Welcome back to our Tuesday segment, where we’ll be revisiting some of our most popular posts from the last few years. What’s stayed the same? And what’s changed? We’ll be updating you on the facts, and taking a new (and hopefully refreshing) angle on a few timeless classics of Self Publishing Advisor.
[ Originally posted: April 2nd, 2010 ]
The following list comes compliments of ForeWord magazine in the interest of helping you secure reviews with not only their magazine, but all magazines you pursue.
1. Become familiar with the magazine
2. Read the submission guidelines for each magazine before submitting your book for review
3. Create a good cover letter
4. Include a sales sheet (ask your self-publisher or publishing rep).
The best way to familiarize yourself with a magazine you want to review your book is to read the magazine first.
You can usually find submission guidelines for magazines on the magazine’s website.
When sending your book out for review, always include your contact information so the reviewer can get in touch with you if necessary. This should be a part of your cover letter. You can also politely request that a reviewer notify you when/if they review your book (but realize that many may choose not to do this).
Is the day of the magazine editorial dead?
What about magazine reviews?
No. No they’re not.
At least, so say the print magazines themselves–and yes, they have a vested interest in trying to impress their shareholders as much as possible, but when everyone from CNN Money to the New York Post to Wired Magazine lines up to say it’s not so, ti’s time to listen to what they have to say. (It’s worth noting that these periodicals are often at odds over ethics disputes and general worldview, so for them to agree is something magical. And also, it’s far more in their interest to say they’re doing well despite industry trends than to state that everyone’s doing well. They want people to defect to be their subscribers, after all. That’s just marketing.)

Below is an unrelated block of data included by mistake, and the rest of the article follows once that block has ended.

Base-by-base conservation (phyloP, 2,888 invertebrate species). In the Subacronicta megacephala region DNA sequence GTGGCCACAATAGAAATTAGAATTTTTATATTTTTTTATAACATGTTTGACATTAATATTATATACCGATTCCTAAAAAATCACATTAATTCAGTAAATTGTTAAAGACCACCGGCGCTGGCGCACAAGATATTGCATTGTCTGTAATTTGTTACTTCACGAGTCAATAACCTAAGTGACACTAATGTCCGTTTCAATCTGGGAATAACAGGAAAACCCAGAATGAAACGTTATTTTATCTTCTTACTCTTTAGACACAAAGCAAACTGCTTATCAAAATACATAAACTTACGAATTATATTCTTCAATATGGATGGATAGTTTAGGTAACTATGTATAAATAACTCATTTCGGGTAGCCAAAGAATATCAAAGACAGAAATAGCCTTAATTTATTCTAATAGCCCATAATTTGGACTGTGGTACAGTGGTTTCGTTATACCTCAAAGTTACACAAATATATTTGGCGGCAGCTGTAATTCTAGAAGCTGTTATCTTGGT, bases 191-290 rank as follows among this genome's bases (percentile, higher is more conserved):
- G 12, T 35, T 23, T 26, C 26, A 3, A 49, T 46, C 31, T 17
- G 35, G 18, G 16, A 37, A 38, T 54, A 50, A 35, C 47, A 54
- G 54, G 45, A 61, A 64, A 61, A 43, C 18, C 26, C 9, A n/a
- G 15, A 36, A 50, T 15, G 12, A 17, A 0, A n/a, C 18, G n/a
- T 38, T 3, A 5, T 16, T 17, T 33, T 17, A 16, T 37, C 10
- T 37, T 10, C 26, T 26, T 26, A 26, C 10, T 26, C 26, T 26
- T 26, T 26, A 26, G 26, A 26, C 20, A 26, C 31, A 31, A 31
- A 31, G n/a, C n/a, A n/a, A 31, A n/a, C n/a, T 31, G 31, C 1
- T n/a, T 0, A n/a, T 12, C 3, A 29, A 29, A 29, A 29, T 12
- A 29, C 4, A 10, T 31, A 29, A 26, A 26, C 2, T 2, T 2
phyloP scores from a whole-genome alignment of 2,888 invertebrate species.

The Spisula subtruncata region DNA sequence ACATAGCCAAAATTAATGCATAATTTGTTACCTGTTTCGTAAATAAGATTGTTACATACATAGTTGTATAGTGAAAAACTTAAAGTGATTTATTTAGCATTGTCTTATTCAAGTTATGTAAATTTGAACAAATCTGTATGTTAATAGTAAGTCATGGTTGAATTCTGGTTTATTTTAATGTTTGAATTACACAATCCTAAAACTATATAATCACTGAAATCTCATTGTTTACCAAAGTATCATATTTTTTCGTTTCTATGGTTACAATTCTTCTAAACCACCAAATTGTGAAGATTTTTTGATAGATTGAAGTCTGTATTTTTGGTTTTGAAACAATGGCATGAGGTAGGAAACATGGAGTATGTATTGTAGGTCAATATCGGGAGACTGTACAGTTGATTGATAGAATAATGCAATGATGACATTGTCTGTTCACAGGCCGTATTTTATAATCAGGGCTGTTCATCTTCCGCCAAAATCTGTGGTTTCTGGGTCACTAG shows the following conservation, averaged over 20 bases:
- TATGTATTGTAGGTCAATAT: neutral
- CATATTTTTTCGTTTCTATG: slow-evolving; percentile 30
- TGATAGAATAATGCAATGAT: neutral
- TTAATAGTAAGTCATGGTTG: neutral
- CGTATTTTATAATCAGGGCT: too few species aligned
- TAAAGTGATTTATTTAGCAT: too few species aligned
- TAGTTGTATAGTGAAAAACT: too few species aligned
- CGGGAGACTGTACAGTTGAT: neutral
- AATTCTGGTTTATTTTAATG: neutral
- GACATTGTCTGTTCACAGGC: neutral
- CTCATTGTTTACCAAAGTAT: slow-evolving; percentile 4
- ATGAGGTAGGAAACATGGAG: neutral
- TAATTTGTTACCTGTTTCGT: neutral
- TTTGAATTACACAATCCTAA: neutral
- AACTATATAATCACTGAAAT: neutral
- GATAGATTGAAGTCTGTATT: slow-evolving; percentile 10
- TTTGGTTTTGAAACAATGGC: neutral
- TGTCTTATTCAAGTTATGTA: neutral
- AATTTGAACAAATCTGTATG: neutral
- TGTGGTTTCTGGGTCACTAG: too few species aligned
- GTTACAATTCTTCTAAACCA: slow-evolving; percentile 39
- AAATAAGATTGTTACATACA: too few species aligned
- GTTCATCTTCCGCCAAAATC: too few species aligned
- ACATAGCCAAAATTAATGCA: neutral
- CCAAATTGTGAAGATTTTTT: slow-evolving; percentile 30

And we’re here about marketing, too.
So how does knowing print’s not dead help you market your book?
First of all, it opens up untold numbers of possibilities that the average author might not think of for ad placement and reviews. Facebook, sure. A local radio station, sure. But a print magazine or journal? “I thought those were dead,” you might as well have said. But they’re not. They’re not dead. In fact, they’re thriving–so long as they reach a dedicated niche audience.
Secondly, print magazines and journals have a vested interest, too, in upholding the work of talented authors in a way that a local newspaper may not. Newspapers are looking for news, while magazines and journals are looking for talent. If you have it, and you reach out to the right ones, you might very well find yourself being scouted for additional pieces, or find yourself pushing against an open door as far as promoting your book goes.
So don’t give up on magazines. Well, maybe give up on some. Do your research, and dig around a little bit to see what your ideal reader is picking up at Barnes & Noble or their local indie bookstore or subscribing to digitally. Instead of firing scattershot into a great void and hoping to land some hits, you should spend your time and energy firing precise, surgical volleys at market niches which will both welcome you and connect you with more of those ideal readers.
Long live paper!
Thanks for reading. If you have any other ideas, I’d love to hear them. Drop me a line in the comments section below and I’ll respond as quickly as I can. ♠